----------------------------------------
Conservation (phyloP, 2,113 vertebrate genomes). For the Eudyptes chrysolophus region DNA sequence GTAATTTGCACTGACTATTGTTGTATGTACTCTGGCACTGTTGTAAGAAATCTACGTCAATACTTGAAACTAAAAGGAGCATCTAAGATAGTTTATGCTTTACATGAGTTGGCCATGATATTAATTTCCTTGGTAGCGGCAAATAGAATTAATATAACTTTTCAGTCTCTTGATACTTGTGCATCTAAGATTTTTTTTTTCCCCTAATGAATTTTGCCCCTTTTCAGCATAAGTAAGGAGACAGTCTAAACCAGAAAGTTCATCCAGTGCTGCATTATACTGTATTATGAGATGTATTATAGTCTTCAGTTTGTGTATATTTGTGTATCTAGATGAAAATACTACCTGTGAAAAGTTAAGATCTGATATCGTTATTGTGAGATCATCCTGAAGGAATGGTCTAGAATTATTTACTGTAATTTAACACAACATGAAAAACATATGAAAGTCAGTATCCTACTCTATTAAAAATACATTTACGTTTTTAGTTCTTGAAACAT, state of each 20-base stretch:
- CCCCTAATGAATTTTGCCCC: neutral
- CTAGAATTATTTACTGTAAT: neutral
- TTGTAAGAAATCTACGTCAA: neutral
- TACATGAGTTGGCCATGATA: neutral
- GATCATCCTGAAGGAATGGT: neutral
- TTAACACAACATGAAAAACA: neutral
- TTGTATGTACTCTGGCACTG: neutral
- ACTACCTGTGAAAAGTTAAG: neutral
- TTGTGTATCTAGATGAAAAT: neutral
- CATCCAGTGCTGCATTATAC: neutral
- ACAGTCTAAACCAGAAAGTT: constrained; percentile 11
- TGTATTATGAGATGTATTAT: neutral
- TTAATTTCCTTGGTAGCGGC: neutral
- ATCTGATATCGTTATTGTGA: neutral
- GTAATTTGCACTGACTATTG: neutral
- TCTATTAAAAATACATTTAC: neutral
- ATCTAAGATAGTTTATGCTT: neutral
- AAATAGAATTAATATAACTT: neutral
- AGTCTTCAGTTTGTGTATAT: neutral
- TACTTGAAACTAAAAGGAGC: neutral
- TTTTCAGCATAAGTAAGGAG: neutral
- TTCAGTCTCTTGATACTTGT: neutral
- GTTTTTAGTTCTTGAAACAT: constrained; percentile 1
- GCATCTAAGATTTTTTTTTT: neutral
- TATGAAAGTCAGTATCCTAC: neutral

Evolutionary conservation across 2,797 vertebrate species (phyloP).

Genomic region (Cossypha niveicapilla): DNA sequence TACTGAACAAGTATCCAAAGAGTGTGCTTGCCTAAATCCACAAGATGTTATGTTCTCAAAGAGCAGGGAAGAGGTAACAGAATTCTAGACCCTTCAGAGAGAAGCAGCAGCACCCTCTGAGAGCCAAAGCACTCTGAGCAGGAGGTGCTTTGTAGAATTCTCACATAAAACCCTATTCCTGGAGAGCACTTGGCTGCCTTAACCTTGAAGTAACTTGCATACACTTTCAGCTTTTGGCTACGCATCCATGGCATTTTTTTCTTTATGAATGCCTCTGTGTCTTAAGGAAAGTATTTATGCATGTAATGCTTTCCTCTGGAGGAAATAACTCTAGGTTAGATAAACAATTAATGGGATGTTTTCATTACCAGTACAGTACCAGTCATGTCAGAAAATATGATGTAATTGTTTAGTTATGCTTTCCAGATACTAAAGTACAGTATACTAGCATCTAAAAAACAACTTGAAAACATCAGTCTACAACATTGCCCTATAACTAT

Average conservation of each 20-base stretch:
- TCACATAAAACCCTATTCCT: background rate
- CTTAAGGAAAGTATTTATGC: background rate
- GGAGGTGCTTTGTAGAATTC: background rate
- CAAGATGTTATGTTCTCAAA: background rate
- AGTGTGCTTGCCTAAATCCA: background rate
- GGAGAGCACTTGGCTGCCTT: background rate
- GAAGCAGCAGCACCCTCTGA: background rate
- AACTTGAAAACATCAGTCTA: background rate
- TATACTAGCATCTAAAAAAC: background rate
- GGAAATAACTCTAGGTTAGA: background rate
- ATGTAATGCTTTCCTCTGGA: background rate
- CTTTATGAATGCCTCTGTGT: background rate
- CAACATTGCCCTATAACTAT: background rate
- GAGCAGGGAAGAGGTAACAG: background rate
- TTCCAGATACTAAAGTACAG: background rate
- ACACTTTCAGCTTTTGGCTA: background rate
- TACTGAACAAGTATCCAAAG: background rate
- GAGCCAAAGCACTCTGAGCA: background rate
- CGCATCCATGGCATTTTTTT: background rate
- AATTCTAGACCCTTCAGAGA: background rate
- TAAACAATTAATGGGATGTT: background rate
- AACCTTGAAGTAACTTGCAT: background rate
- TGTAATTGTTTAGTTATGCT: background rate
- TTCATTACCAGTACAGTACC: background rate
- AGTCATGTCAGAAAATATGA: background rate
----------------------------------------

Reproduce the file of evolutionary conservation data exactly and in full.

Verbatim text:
Conservation (phyloP, 2,113 vertebrate genomes). For the Eudyptes chrysolophus region DNA sequence GTAATTTGCACTGACTATTGTTGTATGTACTCTGGCACTGTTGTAAGAAATCTACGTCAATACTTGAAACTAAAAGGAGCATCTAAGATAGTTTATGCTTTACATGAGTTGGCCATGATATTAATTTCCTTGGTAGCGGCAAATAGAATTAATATAACTTTTCAGTCTCTTGATACTTGTGCATCTAAGATTTTTTTTTTCCCCTAATGAATTTTGCCCCTTTTCAGCATAAGTAAGGAGACAGTCTAAACCAGAAAGTTCATCCAGTGCTGCATTATACTGTATTATGAGATGTATTATAGTCTTCAGTTTGTGTATATTTGTGTATCTAGATGAAAATACTACCTGTGAAAAGTTAAGATCTGATATCGTTATTGTGAGATCATCCTGAAGGAATGGTCTAGAATTATTTACTGTAATTTAACACAACATGAAAAACATATGAAAGTCAGTATCCTACTCTATTAAAAATACATTTACGTTTTTAGTTCTTGAAACAT, state of each 20-base stretch:
- CCCCTAATGAATTTTGCCCC: neutral
- CTAGAATTATTTACTGTAAT: neutral
- TTGTAAGAAATCTACGTCAA: neutral
- TACATGAGTTGGCCATGATA: neutral
- GATCATCCTGAAGGAATGGT: neutral
- TTAACACAACATGAAAAACA: neutral
- TTGTATGTACTCTGGCACTG: neutral
- ACTACCTGTGAAAAGTTAAG: neutral
- TTGTGTATCTAGATGAAAAT: neutral
- CATCCAGTGCTGCATTATAC: neutral
- ACAGTCTAAACCAGAAAGTT: constrained; percentile 11
- TGTATTATGAGATGTATTAT: neutral
- TTAATTTCCTTGGTAGCGGC: neutral
- ATCTGATATCGTTATTGTGA: neutral
- GTAATTTGCACTGACTATTG: neutral
- TCTATTAAAAATACATTTAC: neutral
- ATCTAAGATAGTTTATGCTT: neutral
- AAATAGAATTAATATAACTT: neutral
- AGTCTTCAGTTTGTGTATAT: neutral
- TACTTGAAACTAAAAGGAGC: neutral
- TTTTCAGCATAAGTAAGGAG: neutral
- TTCAGTCTCTTGATACTTGT: neutral
- GTTTTTAGTTCTTGAAACAT: constrained; percentile 1
- GCATCTAAGATTTTTTTTTT: neutral
- TATGAAAGTCAGTATCCTAC: neutral

Evolutionary conservation across 2,797 vertebrate species (phyloP).

Genomic region (Cossypha niveicapilla): DNA sequence TACTGAACAAGTATCCAAAGAGTGTGCTTGCCTAAATCCACAAGATGTTATGTTCTCAAAGAGCAGGGAAGAGGTAACAGAATTCTAGACCCTTCAGAGAGAAGCAGCAGCACCCTCTGAGAGCCAAAGCACTCTGAGCAGGAGGTGCTTTGTAGAATTCTCACATAAAACCCTATTCCTGGAGAGCACTTGGCTGCCTTAACCTTGAAGTAACTTGCATACACTTTCAGCTTTTGGCTACGCATCCATGGCATTTTTTTCTTTATGAATGCCTCTGTGTCTTAAGGAAAGTATTTATGCATGTAATGCTTTCCTCTGGAGGAAATAACTCTAGGTTAGATAAACAATTAATGGGATGTTTTCATTACCAGTACAGTACCAGTCATGTCAGAAAATATGATGTAATTGTTTAGTTATGCTTTCCAGATACTAAAGTACAGTATACTAGCATCTAAAAAACAACTTGAAAACATCAGTCTACAACATTGCCCTATAACTAT

Average conservation of each 20-base stretch:
- TCACATAAAACCCTATTCCT: background rate
- CTTAAGGAAAGTATTTATGC: background rate
- GGAGGTGCTTTGTAGAATTC: background rate
- CAAGATGTTATGTTCTCAAA: background rate
- AGTGTGCTTGCCTAAATCCA: background rate
- GGAGAGCACTTGGCTGCCTT: background rate
- GAAGCAGCAGCACCCTCTGA: background rate
- AACTTGAAAACATCAGTCTA: background rate
- TATACTAGCATCTAAAAAAC: background rate
- GGAAATAACTCTAGGTTAGA: background rate
- ATGTAATGCTTTCCTCTGGA: background rate
- CTTTATGAATGCCTCTGTGT: background rate
- CAACATTGCCCTATAACTAT: background rate
- GAGCAGGGAAGAGGTAACAG: background rate
- TTCCAGATACTAAAGTACAG: background rate
- ACACTTTCAGCTTTTGGCTA: background rate
- TACTGAACAAGTATCCAAAG: background rate
- GAGCCAAAGCACTCTGAGCA: background rate
- CGCATCCATGGCATTTTTTT: background rate
- AATTCTAGACCCTTCAGAGA: background rate
- TAAACAATTAATGGGATGTT: background rate
- AACCTTGAAGTAACTTGCAT: background rate
- TGTAATTGTTTAGTTATGCT: background rate
- TTCATTACCAGTACAGTACC: background rate
- AGTCATGTCAGAAAATATGA: background rate